Making it to the top of the pass before it dusk, reminded of us of making the same journey a few years ago in a hire car without winter tyres. We emerged from a tunnel on the Italian side near the top of the pass to 4 inches of fresh snow. On that occasion we managed to spin, slip and skid our way over the top and on to drier tarmac on the other side.
On this occasion the snow ploughs had cleared the roads days ago including the summit car park, where we enjoyed a quiet night on our own under the stars, with only the early morning trans border commuters to break the silence of the mountains.
The next morning we headed down to the town of Brigg in the valley floor for supplies. 30 kms further on we climbed up again to find the motorhome parking place we’d identified near the small hamlet of Savièse, high above the town of Sion.
Disappointingly the parking area was for some reason fenced off. However we managed to squeeze Charlie on to a levellish spot close by with super views of the mountain villages lightning up the hillside at night.
The next morning we ventured off for a short uphill walk to find the Bisse de Savièse Torrent Neuf. Nieither of us had heard of a Bisse before but reading later up they remind me of the leats we have in the UK (artificial watercourses or aqueducts dug into the ground, more often to supply watermills).
A bisse is an irrigation canal, generally 5 to 10 kilometres long, taking its water from a torrent or small river at the bottom of a side valley resulting from the melting of glaciers. Its purpose is to supply water to various crops, orchards, vineyards or simply meadows for fodder.
The big difference between the Bisse in Switzerland and the leats we have at home are the sections constructed with timbers fixed to the rockface. These channels and super scary walkways carry the water round the contours of the mountain. It is mad, crazy, gravity defying and completely awe inspiringly ridiculous.
As it was winter the walkways are closed (for safety reasons!) I think in all honesty we were rather relieved. Otherwise I may have not be writing this? Clearly we did make it safely back to the van and set off towards Martigny and the French border.
Having planned to just drive through Switzerland we had not stopped to change any euros for Swiss Francs, Stopping at the first bakery, Lesley had the embarrassment of ordering bread (and cakes) only to have put them back when she found they wouldn’t accept euros cor cards.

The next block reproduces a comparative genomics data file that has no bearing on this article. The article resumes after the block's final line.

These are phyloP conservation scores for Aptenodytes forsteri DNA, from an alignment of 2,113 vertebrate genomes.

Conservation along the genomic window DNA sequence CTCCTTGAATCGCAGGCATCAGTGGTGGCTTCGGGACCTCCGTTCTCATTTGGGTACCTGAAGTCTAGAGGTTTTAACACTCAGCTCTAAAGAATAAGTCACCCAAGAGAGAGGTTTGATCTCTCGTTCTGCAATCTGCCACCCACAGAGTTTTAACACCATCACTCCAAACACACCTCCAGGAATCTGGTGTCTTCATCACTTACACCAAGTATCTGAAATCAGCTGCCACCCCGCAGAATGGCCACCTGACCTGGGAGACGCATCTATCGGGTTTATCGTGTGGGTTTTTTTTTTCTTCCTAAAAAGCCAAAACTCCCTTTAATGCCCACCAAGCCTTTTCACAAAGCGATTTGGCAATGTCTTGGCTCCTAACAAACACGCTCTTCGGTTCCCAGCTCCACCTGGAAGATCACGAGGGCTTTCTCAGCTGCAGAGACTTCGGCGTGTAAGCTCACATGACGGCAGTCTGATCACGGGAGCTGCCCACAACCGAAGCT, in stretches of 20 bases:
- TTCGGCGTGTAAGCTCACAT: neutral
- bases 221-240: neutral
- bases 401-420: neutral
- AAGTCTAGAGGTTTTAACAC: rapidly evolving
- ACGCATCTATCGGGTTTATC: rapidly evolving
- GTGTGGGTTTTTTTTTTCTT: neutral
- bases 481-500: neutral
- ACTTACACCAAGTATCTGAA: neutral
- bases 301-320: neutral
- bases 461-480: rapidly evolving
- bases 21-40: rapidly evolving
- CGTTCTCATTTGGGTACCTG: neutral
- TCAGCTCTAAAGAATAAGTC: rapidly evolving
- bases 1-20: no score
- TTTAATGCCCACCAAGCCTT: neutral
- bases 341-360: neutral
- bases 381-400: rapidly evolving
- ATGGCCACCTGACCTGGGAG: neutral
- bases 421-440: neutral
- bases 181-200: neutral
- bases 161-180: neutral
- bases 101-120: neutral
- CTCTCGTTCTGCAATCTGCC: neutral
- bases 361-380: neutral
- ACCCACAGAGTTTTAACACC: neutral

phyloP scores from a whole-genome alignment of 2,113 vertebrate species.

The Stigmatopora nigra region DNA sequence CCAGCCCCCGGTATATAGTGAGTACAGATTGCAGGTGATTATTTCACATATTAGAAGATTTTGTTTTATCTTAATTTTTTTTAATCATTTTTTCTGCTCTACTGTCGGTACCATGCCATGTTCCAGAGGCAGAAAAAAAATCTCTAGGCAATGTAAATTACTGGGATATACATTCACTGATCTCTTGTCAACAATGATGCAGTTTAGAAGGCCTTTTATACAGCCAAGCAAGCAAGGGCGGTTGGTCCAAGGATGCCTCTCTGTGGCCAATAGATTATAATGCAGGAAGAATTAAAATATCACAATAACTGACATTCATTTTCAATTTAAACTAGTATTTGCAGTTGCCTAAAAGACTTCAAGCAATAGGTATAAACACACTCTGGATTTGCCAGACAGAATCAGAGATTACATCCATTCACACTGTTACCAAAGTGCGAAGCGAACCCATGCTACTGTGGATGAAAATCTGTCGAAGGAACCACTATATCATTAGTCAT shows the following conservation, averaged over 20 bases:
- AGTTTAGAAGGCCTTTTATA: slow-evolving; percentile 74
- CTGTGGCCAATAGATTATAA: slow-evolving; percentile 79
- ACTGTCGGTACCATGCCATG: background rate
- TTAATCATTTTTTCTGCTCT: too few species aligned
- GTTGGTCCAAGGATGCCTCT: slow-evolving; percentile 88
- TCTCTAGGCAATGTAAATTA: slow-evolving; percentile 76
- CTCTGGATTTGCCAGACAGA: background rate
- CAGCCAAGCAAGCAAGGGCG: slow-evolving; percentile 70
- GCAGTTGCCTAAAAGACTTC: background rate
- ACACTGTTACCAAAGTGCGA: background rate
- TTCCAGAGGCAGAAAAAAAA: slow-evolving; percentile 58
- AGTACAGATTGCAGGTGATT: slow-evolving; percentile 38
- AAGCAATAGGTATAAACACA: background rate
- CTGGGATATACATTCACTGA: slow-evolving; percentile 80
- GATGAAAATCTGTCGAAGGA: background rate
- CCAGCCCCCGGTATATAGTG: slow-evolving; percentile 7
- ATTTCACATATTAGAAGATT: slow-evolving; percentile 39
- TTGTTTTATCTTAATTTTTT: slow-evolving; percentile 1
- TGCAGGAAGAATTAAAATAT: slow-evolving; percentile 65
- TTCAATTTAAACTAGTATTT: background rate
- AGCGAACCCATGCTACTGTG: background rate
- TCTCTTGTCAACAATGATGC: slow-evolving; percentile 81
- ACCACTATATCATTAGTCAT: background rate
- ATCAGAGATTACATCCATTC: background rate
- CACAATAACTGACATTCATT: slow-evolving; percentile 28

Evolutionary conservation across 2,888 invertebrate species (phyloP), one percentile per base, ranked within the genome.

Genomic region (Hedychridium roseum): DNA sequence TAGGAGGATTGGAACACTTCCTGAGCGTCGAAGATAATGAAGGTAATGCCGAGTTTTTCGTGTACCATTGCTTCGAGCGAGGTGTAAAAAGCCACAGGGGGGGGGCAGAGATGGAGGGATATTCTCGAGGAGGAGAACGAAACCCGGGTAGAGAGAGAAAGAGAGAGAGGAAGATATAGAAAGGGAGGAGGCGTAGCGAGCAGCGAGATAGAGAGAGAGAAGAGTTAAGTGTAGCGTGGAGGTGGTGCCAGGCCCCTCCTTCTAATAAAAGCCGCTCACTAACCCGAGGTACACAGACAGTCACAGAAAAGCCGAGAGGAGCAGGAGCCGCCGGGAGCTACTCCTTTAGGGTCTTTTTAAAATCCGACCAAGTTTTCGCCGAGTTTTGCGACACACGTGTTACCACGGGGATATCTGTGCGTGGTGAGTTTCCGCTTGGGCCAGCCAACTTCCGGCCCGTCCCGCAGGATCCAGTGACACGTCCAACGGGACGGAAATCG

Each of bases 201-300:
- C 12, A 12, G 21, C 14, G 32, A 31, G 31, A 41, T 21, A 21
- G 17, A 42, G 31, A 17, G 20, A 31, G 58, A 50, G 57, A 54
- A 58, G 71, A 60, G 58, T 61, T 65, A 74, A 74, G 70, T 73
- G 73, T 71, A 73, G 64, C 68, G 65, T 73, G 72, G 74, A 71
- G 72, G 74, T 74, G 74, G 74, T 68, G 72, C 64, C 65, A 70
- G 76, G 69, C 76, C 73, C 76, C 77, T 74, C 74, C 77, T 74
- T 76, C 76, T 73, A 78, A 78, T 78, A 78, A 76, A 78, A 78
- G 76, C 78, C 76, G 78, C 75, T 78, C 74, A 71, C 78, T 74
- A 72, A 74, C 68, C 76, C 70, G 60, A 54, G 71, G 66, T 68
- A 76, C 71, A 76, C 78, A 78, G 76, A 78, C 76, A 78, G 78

The route from Martigny over the Col des Montets and the Route de la Forclazto to Chamonix was a proper mountain pass with lots of hairpin bends to negotiate first up then down. Not a journey I would fancy in any vehicle in the depths of winter.
After topping with LPG and supplies in Cluses in the valley we made up the last 15 miles to Les Gets and the Perrieres parking lot, at the bottom of the red ski run making our home a ski in – ski out location for the next few weeks.
I hadn’t expected to hear from Generator Direct over Christmas and the New year holiday period, but as it was the now the 5th January I was beginning to think it strange I had not heard anything regarding a delivery date. Having sent an email the day before I decided to ring them.
There was no answer from the telephone number I ‘d previously used before Christmas. Finding the Generators Direct web site. I rang that number. They had no record of our order. Alarm bells started to ring. Soon all became clear.
Generator Direct it transpired was a clone website of the perfectly legitimate business Generators Direct.
We spent the best part of a morning on phone to the credit card company and registering an incident with Action Fraud (police team dealing with this type of fraud). According to Generators Direct the clone web site had been set up 6 weeks before xmas and we weren’t the only ones to be caught. After taking lots of details the card company told they had to give the scam supplier time to deliver and to ring back in 30 days and they will refund our money.
The moral of this tale then, if it smells fishy it probably is fishy…..